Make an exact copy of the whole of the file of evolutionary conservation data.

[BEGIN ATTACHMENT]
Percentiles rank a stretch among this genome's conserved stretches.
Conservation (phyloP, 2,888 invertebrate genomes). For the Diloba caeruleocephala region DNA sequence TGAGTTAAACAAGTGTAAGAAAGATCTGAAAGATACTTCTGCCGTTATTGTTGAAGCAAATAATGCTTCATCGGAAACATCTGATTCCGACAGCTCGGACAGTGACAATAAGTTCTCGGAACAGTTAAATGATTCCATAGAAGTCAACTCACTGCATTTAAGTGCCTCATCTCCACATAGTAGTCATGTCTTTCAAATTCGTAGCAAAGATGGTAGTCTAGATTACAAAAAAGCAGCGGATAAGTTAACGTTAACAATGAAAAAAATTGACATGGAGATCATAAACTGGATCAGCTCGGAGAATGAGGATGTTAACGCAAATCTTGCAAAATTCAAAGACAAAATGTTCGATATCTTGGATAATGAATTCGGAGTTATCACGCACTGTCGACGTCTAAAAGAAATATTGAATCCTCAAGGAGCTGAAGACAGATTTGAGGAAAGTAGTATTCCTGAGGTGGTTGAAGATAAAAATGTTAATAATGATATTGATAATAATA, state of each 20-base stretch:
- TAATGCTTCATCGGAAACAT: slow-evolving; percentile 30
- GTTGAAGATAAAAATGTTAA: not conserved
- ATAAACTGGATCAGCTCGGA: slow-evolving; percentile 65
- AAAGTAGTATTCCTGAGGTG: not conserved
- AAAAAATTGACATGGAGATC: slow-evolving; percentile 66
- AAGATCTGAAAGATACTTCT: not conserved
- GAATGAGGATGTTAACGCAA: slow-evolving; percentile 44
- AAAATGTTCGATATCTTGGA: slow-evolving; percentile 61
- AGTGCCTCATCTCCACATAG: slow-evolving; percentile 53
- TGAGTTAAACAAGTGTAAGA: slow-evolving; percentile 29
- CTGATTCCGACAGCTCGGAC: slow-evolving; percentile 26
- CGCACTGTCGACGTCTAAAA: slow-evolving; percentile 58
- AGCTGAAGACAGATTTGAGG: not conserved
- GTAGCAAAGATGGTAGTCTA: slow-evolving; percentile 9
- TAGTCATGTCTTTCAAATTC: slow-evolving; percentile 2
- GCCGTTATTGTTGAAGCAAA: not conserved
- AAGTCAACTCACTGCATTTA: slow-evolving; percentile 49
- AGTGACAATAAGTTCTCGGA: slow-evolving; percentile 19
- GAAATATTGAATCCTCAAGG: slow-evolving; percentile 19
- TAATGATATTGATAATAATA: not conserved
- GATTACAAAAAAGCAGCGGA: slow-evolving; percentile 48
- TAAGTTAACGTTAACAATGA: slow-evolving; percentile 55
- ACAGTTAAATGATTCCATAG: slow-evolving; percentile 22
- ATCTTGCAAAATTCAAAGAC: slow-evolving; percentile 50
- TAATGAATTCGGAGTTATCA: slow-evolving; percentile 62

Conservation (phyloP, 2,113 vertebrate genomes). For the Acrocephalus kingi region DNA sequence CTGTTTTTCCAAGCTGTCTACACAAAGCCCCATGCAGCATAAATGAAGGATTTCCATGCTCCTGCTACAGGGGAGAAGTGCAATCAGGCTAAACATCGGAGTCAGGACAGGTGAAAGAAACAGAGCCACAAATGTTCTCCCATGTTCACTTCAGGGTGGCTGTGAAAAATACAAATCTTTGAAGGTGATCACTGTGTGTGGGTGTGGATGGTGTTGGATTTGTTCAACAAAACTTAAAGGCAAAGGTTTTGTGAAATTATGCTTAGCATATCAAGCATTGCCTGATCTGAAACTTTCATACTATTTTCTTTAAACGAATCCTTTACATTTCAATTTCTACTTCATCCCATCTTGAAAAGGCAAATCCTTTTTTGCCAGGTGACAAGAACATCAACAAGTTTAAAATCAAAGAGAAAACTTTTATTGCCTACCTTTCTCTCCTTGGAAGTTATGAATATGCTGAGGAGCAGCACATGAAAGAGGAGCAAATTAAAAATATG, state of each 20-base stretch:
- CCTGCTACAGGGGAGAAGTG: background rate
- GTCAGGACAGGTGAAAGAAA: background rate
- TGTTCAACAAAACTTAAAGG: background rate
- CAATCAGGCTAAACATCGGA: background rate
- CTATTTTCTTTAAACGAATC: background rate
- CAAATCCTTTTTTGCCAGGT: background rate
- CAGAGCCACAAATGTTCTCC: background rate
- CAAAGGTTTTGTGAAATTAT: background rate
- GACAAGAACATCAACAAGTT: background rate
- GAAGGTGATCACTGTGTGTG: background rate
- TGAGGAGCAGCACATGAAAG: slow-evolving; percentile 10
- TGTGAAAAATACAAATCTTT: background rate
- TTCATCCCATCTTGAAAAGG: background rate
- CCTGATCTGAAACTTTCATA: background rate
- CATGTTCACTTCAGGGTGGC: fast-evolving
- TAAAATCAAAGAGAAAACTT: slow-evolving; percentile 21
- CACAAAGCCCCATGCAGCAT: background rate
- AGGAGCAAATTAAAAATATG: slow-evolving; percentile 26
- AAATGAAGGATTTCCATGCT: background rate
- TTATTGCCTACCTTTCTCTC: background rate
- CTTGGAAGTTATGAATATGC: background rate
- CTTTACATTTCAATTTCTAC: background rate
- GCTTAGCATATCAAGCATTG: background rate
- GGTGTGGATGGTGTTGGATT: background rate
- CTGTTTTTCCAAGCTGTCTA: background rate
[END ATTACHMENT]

Percentiles rank a stretch among this genome's conserved stretches.
Conservation (phyloP, 2,888 invertebrate genomes). For the Diloba caeruleocephala region DNA sequence TGAGTTAAACAAGTGTAAGAAAGATCTGAAAGATACTTCTGCCGTTATTGTTGAAGCAAATAATGCTTCATCGGAAACATCTGATTCCGACAGCTCGGACAGTGACAATAAGTTCTCGGAACAGTTAAATGATTCCATAGAAGTCAACTCACTGCATTTAAGTGCCTCATCTCCACATAGTAGTCATGTCTTTCAAATTCGTAGCAAAGATGGTAGTCTAGATTACAAAAAAGCAGCGGATAAGTTAACGTTAACAATGAAAAAAATTGACATGGAGATCATAAACTGGATCAGCTCGGAGAATGAGGATGTTAACGCAAATCTTGCAAAATTCAAAGACAAAATGTTCGATATCTTGGATAATGAATTCGGAGTTATCACGCACTGTCGACGTCTAAAAGAAATATTGAATCCTCAAGGAGCTGAAGACAGATTTGAGGAAAGTAGTATTCCTGAGGTGGTTGAAGATAAAAATGTTAATAATGATATTGATAATAATA, state of each 20-base stretch:
- TAATGCTTCATCGGAAACAT: slow-evolving; percentile 30
- GTTGAAGATAAAAATGTTAA: not conserved
- ATAAACTGGATCAGCTCGGA: slow-evolving; percentile 65
- AAAGTAGTATTCCTGAGGTG: not conserved
- AAAAAATTGACATGGAGATC: slow-evolving; percentile 66
- AAGATCTGAAAGATACTTCT: not conserved
- GAATGAGGATGTTAACGCAA: slow-evolving; percentile 44
- AAAATGTTCGATATCTTGGA: slow-evolving; percentile 61
- AGTGCCTCATCTCCACATAG: slow-evolving; percentile 53
- TGAGTTAAACAAGTGTAAGA: slow-evolving; percentile 29
- CTGATTCCGACAGCTCGGAC: slow-evolving; percentile 26
- CGCACTGTCGACGTCTAAAA: slow-evolving; percentile 58
- AGCTGAAGACAGATTTGAGG: not conserved
- GTAGCAAAGATGGTAGTCTA: slow-evolving; percentile 9
- TAGTCATGTCTTTCAAATTC: slow-evolving; percentile 2
- GCCGTTATTGTTGAAGCAAA: not conserved
- AAGTCAACTCACTGCATTTA: slow-evolving; percentile 49
- AGTGACAATAAGTTCTCGGA: slow-evolving; percentile 19
- GAAATATTGAATCCTCAAGG: slow-evolving; percentile 19
- TAATGATATTGATAATAATA: not conserved
- GATTACAAAAAAGCAGCGGA: slow-evolving; percentile 48
- TAAGTTAACGTTAACAATGA: slow-evolving; percentile 55
- ACAGTTAAATGATTCCATAG: slow-evolving; percentile 22
- ATCTTGCAAAATTCAAAGAC: slow-evolving; percentile 50
- TAATGAATTCGGAGTTATCA: slow-evolving; percentile 62

Conservation (phyloP, 2,113 vertebrate genomes). For the Acrocephalus kingi region DNA sequence CTGTTTTTCCAAGCTGTCTACACAAAGCCCCATGCAGCATAAATGAAGGATTTCCATGCTCCTGCTACAGGGGAGAAGTGCAATCAGGCTAAACATCGGAGTCAGGACAGGTGAAAGAAACAGAGCCACAAATGTTCTCCCATGTTCACTTCAGGGTGGCTGTGAAAAATACAAATCTTTGAAGGTGATCACTGTGTGTGGGTGTGGATGGTGTTGGATTTGTTCAACAAAACTTAAAGGCAAAGGTTTTGTGAAATTATGCTTAGCATATCAAGCATTGCCTGATCTGAAACTTTCATACTATTTTCTTTAAACGAATCCTTTACATTTCAATTTCTACTTCATCCCATCTTGAAAAGGCAAATCCTTTTTTGCCAGGTGACAAGAACATCAACAAGTTTAAAATCAAAGAGAAAACTTTTATTGCCTACCTTTCTCTCCTTGGAAGTTATGAATATGCTGAGGAGCAGCACATGAAAGAGGAGCAAATTAAAAATATG, state of each 20-base stretch:
- CCTGCTACAGGGGAGAAGTG: background rate
- GTCAGGACAGGTGAAAGAAA: background rate
- TGTTCAACAAAACTTAAAGG: background rate
- CAATCAGGCTAAACATCGGA: background rate
- CTATTTTCTTTAAACGAATC: background rate
- CAAATCCTTTTTTGCCAGGT: background rate
- CAGAGCCACAAATGTTCTCC: background rate
- CAAAGGTTTTGTGAAATTAT: background rate
- GACAAGAACATCAACAAGTT: background rate
- GAAGGTGATCACTGTGTGTG: background rate
- TGAGGAGCAGCACATGAAAG: slow-evolving; percentile 10
- TGTGAAAAATACAAATCTTT: background rate
- TTCATCCCATCTTGAAAAGG: background rate
- CCTGATCTGAAACTTTCATA: background rate
- CATGTTCACTTCAGGGTGGC: fast-evolving
- TAAAATCAAAGAGAAAACTT: slow-evolving; percentile 21
- CACAAAGCCCCATGCAGCAT: background rate
- AGGAGCAAATTAAAAATATG: slow-evolving; percentile 26
- AAATGAAGGATTTCCATGCT: background rate
- TTATTGCCTACCTTTCTCTC: background rate
- CTTGGAAGTTATGAATATGC: background rate
- CTTTACATTTCAATTTCTAC: background rate
- GCTTAGCATATCAAGCATTG: background rate
- GGTGTGGATGGTGTTGGATT: background rate
- CTGTTTTTCCAAGCTGTCTA: background rate